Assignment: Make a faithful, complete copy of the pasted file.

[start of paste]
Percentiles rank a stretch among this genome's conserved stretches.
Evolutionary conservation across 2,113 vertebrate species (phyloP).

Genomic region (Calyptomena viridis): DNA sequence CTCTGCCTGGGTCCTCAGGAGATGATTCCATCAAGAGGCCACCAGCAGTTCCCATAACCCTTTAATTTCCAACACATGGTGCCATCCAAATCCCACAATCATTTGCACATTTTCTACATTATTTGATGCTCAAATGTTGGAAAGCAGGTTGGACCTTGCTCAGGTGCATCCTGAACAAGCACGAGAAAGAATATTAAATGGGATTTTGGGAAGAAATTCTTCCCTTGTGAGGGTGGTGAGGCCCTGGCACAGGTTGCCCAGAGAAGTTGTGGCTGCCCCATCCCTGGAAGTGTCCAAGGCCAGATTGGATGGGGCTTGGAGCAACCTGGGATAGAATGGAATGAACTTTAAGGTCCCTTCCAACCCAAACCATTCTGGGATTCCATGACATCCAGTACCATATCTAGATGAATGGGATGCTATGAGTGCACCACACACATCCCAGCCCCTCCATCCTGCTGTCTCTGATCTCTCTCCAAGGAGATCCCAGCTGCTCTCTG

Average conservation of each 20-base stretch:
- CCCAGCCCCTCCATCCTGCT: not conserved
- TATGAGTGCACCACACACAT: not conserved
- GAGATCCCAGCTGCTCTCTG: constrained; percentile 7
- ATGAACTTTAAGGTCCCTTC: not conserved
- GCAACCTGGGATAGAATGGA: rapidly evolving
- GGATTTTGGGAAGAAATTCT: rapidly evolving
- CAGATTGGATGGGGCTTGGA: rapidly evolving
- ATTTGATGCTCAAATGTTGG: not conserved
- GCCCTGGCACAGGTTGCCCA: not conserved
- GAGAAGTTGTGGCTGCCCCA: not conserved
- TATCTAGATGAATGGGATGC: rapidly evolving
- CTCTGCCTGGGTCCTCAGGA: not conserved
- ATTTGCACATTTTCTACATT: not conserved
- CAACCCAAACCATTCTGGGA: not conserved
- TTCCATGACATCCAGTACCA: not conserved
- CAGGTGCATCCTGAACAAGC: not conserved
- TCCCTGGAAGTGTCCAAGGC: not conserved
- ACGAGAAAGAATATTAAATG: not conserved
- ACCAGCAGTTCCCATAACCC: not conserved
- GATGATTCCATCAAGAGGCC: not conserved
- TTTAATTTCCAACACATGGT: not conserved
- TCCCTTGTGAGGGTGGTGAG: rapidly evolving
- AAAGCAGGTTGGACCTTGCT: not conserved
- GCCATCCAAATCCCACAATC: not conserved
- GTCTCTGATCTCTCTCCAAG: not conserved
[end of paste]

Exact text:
Percentiles rank a stretch among this genome's conserved stretches.
Evolutionary conservation across 2,113 vertebrate species (phyloP).

Genomic region (Calyptomena viridis): DNA sequence CTCTGCCTGGGTCCTCAGGAGATGATTCCATCAAGAGGCCACCAGCAGTTCCCATAACCCTTTAATTTCCAACACATGGTGCCATCCAAATCCCACAATCATTTGCACATTTTCTACATTATTTGATGCTCAAATGTTGGAAAGCAGGTTGGACCTTGCTCAGGTGCATCCTGAACAAGCACGAGAAAGAATATTAAATGGGATTTTGGGAAGAAATTCTTCCCTTGTGAGGGTGGTGAGGCCCTGGCACAGGTTGCCCAGAGAAGTTGTGGCTGCCCCATCCCTGGAAGTGTCCAAGGCCAGATTGGATGGGGCTTGGAGCAACCTGGGATAGAATGGAATGAACTTTAAGGTCCCTTCCAACCCAAACCATTCTGGGATTCCATGACATCCAGTACCATATCTAGATGAATGGGATGCTATGAGTGCACCACACACATCCCAGCCCCTCCATCCTGCTGTCTCTGATCTCTCTCCAAGGAGATCCCAGCTGCTCTCTG

Average conservation of each 20-base stretch:
- CCCAGCCCCTCCATCCTGCT: not conserved
- TATGAGTGCACCACACACAT: not conserved
- GAGATCCCAGCTGCTCTCTG: constrained; percentile 7
- ATGAACTTTAAGGTCCCTTC: not conserved
- GCAACCTGGGATAGAATGGA: rapidly evolving
- GGATTTTGGGAAGAAATTCT: rapidly evolving
- CAGATTGGATGGGGCTTGGA: rapidly evolving
- ATTTGATGCTCAAATGTTGG: not conserved
- GCCCTGGCACAGGTTGCCCA: not conserved
- GAGAAGTTGTGGCTGCCCCA: not conserved
- TATCTAGATGAATGGGATGC: rapidly evolving
- CTCTGCCTGGGTCCTCAGGA: not conserved
- ATTTGCACATTTTCTACATT: not conserved
- CAACCCAAACCATTCTGGGA: not conserved
- TTCCATGACATCCAGTACCA: not conserved
- CAGGTGCATCCTGAACAAGC: not conserved
- TCCCTGGAAGTGTCCAAGGC: not conserved
- ACGAGAAAGAATATTAAATG: not conserved
- ACCAGCAGTTCCCATAACCC: not conserved
- GATGATTCCATCAAGAGGCC: not conserved
- TTTAATTTCCAACACATGGT: not conserved
- TCCCTTGTGAGGGTGGTGAG: rapidly evolving
- AAAGCAGGTTGGACCTTGCT: not conserved
- GCCATCCAAATCCCACAATC: not conserved
- GTCTCTGATCTCTCTCCAAG: not conserved